Jasper asked Free Times music editor emeritus, Those Lavender Whales guitarist, and Hopscotch veteran Patrick Wall to go the festival and gives us his thoughts. This, in three parts, is what he wrote.
Part I is here.
Let the drummer get some, sure. But this was fucking ridiculous.
The rumors started flying some time during Anderson.Paak’s electric mid-bill set at City Plaza. Erykah Badu — the festival’s marquee name, scheduled to go on at 8 p.m. at the Red Hat Amphitheatre — had missed her flight out of Dallas. Her set would have to be postponed. If there was any official announcement from Hopscotch, it went entirely unnoticed.
(Quick aside: Anderson.Paak’s might have been the best set of the festival. It was certainly the best City Plaza set, though it’s followed closely by Vince Staples’ Saturday night slammer.)
Come 9 p.m., after Paak’s magnetic performance and a workmanlike, though perhaps a bit staid, blues ramble from Gary Clark Jr. at Red Hat, Badu still hadn’t taken the stage. Rumors started flying again — she’d missed another flight, and her performance would have to be delayed again.
Only at 10 p.m. did Badu’s band take the stage, though they only launched into a meandering funk jam. Five minutes in, the drummer began his solo. Five minutes later, when it was time for the bassist’s extended solo, I threw up my hands, exited the photo pit, got on my bike, and high-tailed it to Memorial Auditorium, where Boulevard’s Jamil Rashad, shirtless and glistening with sweat, was leading a master’s course in gritty, urbane funk.
Badu didn’t take the stage 10:15 p.m., until more than two hours past her scheduled start time. Hopping from Boulevards to Dai Burger, who delivered an animated, regenerative set at Lincoln Theatre, I could hear her songs echoing down Cabarrus Street. Thankfully, it wasn’t “Trill Friends,” or her long-ago hit “Tyrone” — if it were either, I’d probably have lost it.
For the first time, the headlining shows were split across two venues: City Plaza, where Hopscotch headliners have played every year, and the Red Hat Amphitheater, a venue a five-minute walk away but one the festival has long avoided nonetheless. But its size and permanent stage allowed Hopscotch to expand its talent roster considerably this year and bring in some marquee names. If night one felt like a confirmation of Hopscotch’s past, night two offered something of a glimpse into its future, of Hopscotch’s need to balance growth with dependability and intimacy. By adding Red Hat this year and by putting Memorial Auditorium back in the rotation after a two-year absence, Hopscotch, of course, increased its star power and ticket-selling potential. (And increased its need for sponsors: Street-team reps from Motorola, Mati energy drinks, Kind bars and Mist Twist soda were slinging product and vainly soliciting mailing list signatures at seemingly every outdoor concert area and alternate intersections.)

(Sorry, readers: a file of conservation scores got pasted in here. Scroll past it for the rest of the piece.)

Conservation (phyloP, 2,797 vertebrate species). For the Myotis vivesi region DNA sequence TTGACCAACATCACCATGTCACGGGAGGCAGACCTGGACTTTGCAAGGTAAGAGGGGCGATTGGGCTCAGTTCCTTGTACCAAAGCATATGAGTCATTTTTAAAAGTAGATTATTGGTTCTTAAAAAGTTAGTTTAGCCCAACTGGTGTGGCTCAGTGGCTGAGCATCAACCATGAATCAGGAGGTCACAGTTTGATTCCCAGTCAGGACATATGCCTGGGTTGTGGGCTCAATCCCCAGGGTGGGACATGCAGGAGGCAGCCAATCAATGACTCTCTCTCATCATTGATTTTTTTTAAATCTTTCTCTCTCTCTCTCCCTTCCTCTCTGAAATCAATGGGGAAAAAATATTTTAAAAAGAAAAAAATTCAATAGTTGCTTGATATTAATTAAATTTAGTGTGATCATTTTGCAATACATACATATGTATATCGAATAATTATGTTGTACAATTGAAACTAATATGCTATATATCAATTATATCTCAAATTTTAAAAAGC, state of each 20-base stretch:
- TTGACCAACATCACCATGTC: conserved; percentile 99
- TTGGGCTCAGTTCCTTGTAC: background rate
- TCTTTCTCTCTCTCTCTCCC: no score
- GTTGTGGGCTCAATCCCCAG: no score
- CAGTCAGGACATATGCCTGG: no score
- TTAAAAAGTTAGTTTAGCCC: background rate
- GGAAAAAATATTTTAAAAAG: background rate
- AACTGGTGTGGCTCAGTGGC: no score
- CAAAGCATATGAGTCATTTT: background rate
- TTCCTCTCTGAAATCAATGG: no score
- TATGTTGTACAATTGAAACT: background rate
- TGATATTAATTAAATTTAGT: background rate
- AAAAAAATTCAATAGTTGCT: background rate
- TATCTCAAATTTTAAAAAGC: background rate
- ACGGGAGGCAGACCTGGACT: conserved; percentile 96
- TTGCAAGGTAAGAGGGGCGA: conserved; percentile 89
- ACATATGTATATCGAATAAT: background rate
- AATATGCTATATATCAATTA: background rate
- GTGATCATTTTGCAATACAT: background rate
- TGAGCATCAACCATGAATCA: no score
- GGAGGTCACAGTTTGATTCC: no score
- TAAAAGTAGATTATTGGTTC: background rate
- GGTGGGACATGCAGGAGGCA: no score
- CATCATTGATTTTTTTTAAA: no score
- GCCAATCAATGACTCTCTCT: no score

Either way, the moves weren’t a resounding success. Both stages were running behind all night, as was the City Plaza stage. Young Thug, too, went on more than an hour late. Delays are inevitable, situations like Badu’s certainly can’t be blamed on Hopscotch. (And laying the blame squarely on the festival seems reductive.) But the lack of any communication and seemingly any contingency plan was certainly frustrating. At Hopscotch, time is money, and spending hours of your night waiting for sets to start can be an extravagant waste when so many other things are happening. Pervasive delays sour the implicit relationship between festival and fan, and the timing tangles left many festivalgoers stripped of agency. If the entire point of a festival like Hopscotch is to control your own destiny — and I argue it is — then it’s reasonable to be exasperated when waiting to see one act prevents you from seeing several.